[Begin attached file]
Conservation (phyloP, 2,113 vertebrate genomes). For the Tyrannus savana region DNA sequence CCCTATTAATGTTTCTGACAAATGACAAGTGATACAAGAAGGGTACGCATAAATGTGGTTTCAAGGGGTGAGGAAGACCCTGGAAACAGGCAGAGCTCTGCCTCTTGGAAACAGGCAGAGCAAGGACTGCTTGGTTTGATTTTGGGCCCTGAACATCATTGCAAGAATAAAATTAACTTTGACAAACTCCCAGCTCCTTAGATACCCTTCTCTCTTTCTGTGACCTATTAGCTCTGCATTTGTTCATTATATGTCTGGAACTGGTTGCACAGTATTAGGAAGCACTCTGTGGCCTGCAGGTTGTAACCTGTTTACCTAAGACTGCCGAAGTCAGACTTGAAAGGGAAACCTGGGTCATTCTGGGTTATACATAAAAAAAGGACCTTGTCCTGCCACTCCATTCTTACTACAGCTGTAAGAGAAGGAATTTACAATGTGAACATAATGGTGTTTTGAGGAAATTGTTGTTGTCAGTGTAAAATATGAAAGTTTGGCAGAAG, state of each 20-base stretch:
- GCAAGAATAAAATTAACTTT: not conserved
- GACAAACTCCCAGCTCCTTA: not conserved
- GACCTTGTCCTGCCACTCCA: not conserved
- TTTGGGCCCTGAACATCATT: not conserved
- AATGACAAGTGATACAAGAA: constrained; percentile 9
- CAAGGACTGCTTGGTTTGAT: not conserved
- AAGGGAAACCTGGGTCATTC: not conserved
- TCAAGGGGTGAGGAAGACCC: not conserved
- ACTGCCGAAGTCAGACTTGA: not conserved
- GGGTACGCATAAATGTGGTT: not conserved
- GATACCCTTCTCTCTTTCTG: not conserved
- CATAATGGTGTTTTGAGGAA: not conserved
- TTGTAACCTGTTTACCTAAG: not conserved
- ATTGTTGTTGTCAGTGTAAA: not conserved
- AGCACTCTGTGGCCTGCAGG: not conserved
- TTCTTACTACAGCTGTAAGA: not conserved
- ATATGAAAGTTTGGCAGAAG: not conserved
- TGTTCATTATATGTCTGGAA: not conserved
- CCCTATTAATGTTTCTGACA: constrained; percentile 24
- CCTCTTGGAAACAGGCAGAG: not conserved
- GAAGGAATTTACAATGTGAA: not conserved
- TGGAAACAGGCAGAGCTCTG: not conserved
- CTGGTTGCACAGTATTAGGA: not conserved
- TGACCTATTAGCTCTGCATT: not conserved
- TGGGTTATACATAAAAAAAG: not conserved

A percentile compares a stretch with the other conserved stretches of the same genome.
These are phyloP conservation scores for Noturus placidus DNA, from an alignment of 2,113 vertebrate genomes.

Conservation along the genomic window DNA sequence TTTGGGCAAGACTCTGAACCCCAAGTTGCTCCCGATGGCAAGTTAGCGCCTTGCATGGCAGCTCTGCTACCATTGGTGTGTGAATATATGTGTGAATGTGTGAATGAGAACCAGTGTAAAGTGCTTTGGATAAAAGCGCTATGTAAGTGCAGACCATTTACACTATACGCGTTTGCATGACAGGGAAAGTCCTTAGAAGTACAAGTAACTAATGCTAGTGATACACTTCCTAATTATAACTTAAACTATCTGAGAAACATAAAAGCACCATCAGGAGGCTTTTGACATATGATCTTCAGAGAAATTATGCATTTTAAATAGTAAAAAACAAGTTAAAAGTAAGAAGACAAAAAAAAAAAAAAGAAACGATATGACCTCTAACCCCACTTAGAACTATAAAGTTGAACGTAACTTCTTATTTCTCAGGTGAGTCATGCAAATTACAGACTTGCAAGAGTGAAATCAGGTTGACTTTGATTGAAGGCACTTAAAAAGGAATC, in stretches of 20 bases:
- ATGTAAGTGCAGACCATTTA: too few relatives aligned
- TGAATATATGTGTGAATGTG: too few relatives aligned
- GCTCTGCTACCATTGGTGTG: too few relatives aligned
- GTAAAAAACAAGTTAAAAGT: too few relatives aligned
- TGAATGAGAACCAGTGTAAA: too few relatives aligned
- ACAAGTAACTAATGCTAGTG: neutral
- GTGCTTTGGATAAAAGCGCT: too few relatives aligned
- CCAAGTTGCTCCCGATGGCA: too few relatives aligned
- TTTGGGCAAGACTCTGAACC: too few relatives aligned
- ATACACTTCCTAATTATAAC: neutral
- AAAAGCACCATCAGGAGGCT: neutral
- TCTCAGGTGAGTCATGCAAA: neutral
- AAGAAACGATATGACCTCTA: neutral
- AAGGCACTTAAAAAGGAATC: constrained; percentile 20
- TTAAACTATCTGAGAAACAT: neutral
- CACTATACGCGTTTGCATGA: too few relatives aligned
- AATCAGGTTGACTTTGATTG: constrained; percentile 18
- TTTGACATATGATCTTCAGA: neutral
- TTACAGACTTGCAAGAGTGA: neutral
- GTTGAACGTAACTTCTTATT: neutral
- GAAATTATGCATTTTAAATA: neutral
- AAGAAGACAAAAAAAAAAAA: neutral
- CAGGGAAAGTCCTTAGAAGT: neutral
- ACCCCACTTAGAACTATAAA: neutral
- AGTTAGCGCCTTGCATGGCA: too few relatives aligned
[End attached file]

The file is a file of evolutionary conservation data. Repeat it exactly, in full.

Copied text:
Conservation (phyloP, 2,113 vertebrate genomes). For the Tyrannus savana region DNA sequence CCCTATTAATGTTTCTGACAAATGACAAGTGATACAAGAAGGGTACGCATAAATGTGGTTTCAAGGGGTGAGGAAGACCCTGGAAACAGGCAGAGCTCTGCCTCTTGGAAACAGGCAGAGCAAGGACTGCTTGGTTTGATTTTGGGCCCTGAACATCATTGCAAGAATAAAATTAACTTTGACAAACTCCCAGCTCCTTAGATACCCTTCTCTCTTTCTGTGACCTATTAGCTCTGCATTTGTTCATTATATGTCTGGAACTGGTTGCACAGTATTAGGAAGCACTCTGTGGCCTGCAGGTTGTAACCTGTTTACCTAAGACTGCCGAAGTCAGACTTGAAAGGGAAACCTGGGTCATTCTGGGTTATACATAAAAAAAGGACCTTGTCCTGCCACTCCATTCTTACTACAGCTGTAAGAGAAGGAATTTACAATGTGAACATAATGGTGTTTTGAGGAAATTGTTGTTGTCAGTGTAAAATATGAAAGTTTGGCAGAAG, state of each 20-base stretch:
- GCAAGAATAAAATTAACTTT: not conserved
- GACAAACTCCCAGCTCCTTA: not conserved
- GACCTTGTCCTGCCACTCCA: not conserved
- TTTGGGCCCTGAACATCATT: not conserved
- AATGACAAGTGATACAAGAA: constrained; percentile 9
- CAAGGACTGCTTGGTTTGAT: not conserved
- AAGGGAAACCTGGGTCATTC: not conserved
- TCAAGGGGTGAGGAAGACCC: not conserved
- ACTGCCGAAGTCAGACTTGA: not conserved
- GGGTACGCATAAATGTGGTT: not conserved
- GATACCCTTCTCTCTTTCTG: not conserved
- CATAATGGTGTTTTGAGGAA: not conserved
- TTGTAACCTGTTTACCTAAG: not conserved
- ATTGTTGTTGTCAGTGTAAA: not conserved
- AGCACTCTGTGGCCTGCAGG: not conserved
- TTCTTACTACAGCTGTAAGA: not conserved
- ATATGAAAGTTTGGCAGAAG: not conserved
- TGTTCATTATATGTCTGGAA: not conserved
- CCCTATTAATGTTTCTGACA: constrained; percentile 24
- CCTCTTGGAAACAGGCAGAG: not conserved
- GAAGGAATTTACAATGTGAA: not conserved
- TGGAAACAGGCAGAGCTCTG: not conserved
- CTGGTTGCACAGTATTAGGA: not conserved
- TGACCTATTAGCTCTGCATT: not conserved
- TGGGTTATACATAAAAAAAG: not conserved

A percentile compares a stretch with the other conserved stretches of the same genome.
These are phyloP conservation scores for Noturus placidus DNA, from an alignment of 2,113 vertebrate genomes.

Conservation along the genomic window DNA sequence TTTGGGCAAGACTCTGAACCCCAAGTTGCTCCCGATGGCAAGTTAGCGCCTTGCATGGCAGCTCTGCTACCATTGGTGTGTGAATATATGTGTGAATGTGTGAATGAGAACCAGTGTAAAGTGCTTTGGATAAAAGCGCTATGTAAGTGCAGACCATTTACACTATACGCGTTTGCATGACAGGGAAAGTCCTTAGAAGTACAAGTAACTAATGCTAGTGATACACTTCCTAATTATAACTTAAACTATCTGAGAAACATAAAAGCACCATCAGGAGGCTTTTGACATATGATCTTCAGAGAAATTATGCATTTTAAATAGTAAAAAACAAGTTAAAAGTAAGAAGACAAAAAAAAAAAAAAGAAACGATATGACCTCTAACCCCACTTAGAACTATAAAGTTGAACGTAACTTCTTATTTCTCAGGTGAGTCATGCAAATTACAGACTTGCAAGAGTGAAATCAGGTTGACTTTGATTGAAGGCACTTAAAAAGGAATC, in stretches of 20 bases:
- ATGTAAGTGCAGACCATTTA: too few relatives aligned
- TGAATATATGTGTGAATGTG: too few relatives aligned
- GCTCTGCTACCATTGGTGTG: too few relatives aligned
- GTAAAAAACAAGTTAAAAGT: too few relatives aligned
- TGAATGAGAACCAGTGTAAA: too few relatives aligned
- ACAAGTAACTAATGCTAGTG: neutral
- GTGCTTTGGATAAAAGCGCT: too few relatives aligned
- CCAAGTTGCTCCCGATGGCA: too few relatives aligned
- TTTGGGCAAGACTCTGAACC: too few relatives aligned
- ATACACTTCCTAATTATAAC: neutral
- AAAAGCACCATCAGGAGGCT: neutral
- TCTCAGGTGAGTCATGCAAA: neutral
- AAGAAACGATATGACCTCTA: neutral
- AAGGCACTTAAAAAGGAATC: constrained; percentile 20
- TTAAACTATCTGAGAAACAT: neutral
- CACTATACGCGTTTGCATGA: too few relatives aligned
- AATCAGGTTGACTTTGATTG: constrained; percentile 18
- TTTGACATATGATCTTCAGA: neutral
- TTACAGACTTGCAAGAGTGA: neutral
- GTTGAACGTAACTTCTTATT: neutral
- GAAATTATGCATTTTAAATA: neutral
- AAGAAGACAAAAAAAAAAAA: neutral
- CAGGGAAAGTCCTTAGAAGT: neutral
- ACCCCACTTAGAACTATAAA: neutral
- AGTTAGCGCCTTGCATGGCA: too few relatives aligned